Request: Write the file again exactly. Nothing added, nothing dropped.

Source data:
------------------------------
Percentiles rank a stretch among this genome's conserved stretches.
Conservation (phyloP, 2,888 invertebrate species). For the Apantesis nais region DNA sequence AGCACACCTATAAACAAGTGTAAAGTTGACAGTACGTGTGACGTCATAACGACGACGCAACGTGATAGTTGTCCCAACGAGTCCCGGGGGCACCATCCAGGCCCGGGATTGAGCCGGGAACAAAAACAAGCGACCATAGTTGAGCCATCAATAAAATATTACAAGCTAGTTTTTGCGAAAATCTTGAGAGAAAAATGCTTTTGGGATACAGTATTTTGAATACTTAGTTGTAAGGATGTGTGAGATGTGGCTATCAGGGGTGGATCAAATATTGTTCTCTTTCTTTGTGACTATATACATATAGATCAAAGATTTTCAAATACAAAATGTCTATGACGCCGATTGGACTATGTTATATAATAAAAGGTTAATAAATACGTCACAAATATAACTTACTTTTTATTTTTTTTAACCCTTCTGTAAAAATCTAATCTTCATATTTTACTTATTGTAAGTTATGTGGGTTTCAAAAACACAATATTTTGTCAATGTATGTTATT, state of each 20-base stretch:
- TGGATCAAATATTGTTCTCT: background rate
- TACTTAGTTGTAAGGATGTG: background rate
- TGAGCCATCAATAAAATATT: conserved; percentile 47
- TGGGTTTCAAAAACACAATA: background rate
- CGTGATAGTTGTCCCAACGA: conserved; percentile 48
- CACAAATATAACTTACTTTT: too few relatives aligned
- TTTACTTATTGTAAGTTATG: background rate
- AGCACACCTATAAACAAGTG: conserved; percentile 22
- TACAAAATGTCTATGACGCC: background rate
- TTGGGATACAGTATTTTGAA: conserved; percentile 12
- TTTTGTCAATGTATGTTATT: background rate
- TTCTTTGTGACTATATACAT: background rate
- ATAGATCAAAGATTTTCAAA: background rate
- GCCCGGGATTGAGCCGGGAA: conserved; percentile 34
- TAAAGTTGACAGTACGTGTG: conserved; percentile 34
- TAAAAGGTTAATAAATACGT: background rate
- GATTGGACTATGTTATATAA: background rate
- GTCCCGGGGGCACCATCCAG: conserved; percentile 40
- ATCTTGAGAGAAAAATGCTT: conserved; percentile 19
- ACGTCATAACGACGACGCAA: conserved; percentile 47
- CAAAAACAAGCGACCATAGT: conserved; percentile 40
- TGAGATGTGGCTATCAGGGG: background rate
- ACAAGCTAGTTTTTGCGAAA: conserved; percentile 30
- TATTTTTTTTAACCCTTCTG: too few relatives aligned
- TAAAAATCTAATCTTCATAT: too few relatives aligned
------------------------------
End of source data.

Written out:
Percentiles rank a stretch among this genome's conserved stretches.
Conservation (phyloP, 2,888 invertebrate species). For the Apantesis nais region DNA sequence AGCACACCTATAAACAAGTGTAAAGTTGACAGTACGTGTGACGTCATAACGACGACGCAACGTGATAGTTGTCCCAACGAGTCCCGGGGGCACCATCCAGGCCCGGGATTGAGCCGGGAACAAAAACAAGCGACCATAGTTGAGCCATCAATAAAATATTACAAGCTAGTTTTTGCGAAAATCTTGAGAGAAAAATGCTTTTGGGATACAGTATTTTGAATACTTAGTTGTAAGGATGTGTGAGATGTGGCTATCAGGGGTGGATCAAATATTGTTCTCTTTCTTTGTGACTATATACATATAGATCAAAGATTTTCAAATACAAAATGTCTATGACGCCGATTGGACTATGTTATATAATAAAAGGTTAATAAATACGTCACAAATATAACTTACTTTTTATTTTTTTTAACCCTTCTGTAAAAATCTAATCTTCATATTTTACTTATTGTAAGTTATGTGGGTTTCAAAAACACAATATTTTGTCAATGTATGTTATT, state of each 20-base stretch:
- TGGATCAAATATTGTTCTCT: background rate
- TACTTAGTTGTAAGGATGTG: background rate
- TGAGCCATCAATAAAATATT: conserved; percentile 47
- TGGGTTTCAAAAACACAATA: background rate
- CGTGATAGTTGTCCCAACGA: conserved; percentile 48
- CACAAATATAACTTACTTTT: too few relatives aligned
- TTTACTTATTGTAAGTTATG: background rate
- AGCACACCTATAAACAAGTG: conserved; percentile 22
- TACAAAATGTCTATGACGCC: background rate
- TTGGGATACAGTATTTTGAA: conserved; percentile 12
- TTTTGTCAATGTATGTTATT: background rate
- TTCTTTGTGACTATATACAT: background rate
- ATAGATCAAAGATTTTCAAA: background rate
- GCCCGGGATTGAGCCGGGAA: conserved; percentile 34
- TAAAGTTGACAGTACGTGTG: conserved; percentile 34
- TAAAAGGTTAATAAATACGT: background rate
- GATTGGACTATGTTATATAA: background rate
- GTCCCGGGGGCACCATCCAG: conserved; percentile 40
- ATCTTGAGAGAAAAATGCTT: conserved; percentile 19
- ACGTCATAACGACGACGCAA: conserved; percentile 47
- CAAAAACAAGCGACCATAGT: conserved; percentile 40
- TGAGATGTGGCTATCAGGGG: background rate
- ACAAGCTAGTTTTTGCGAAA: conserved; percentile 30
- TATTTTTTTTAACCCTTCTG: too few relatives aligned
- TAAAAATCTAATCTTCATAT: too few relatives aligned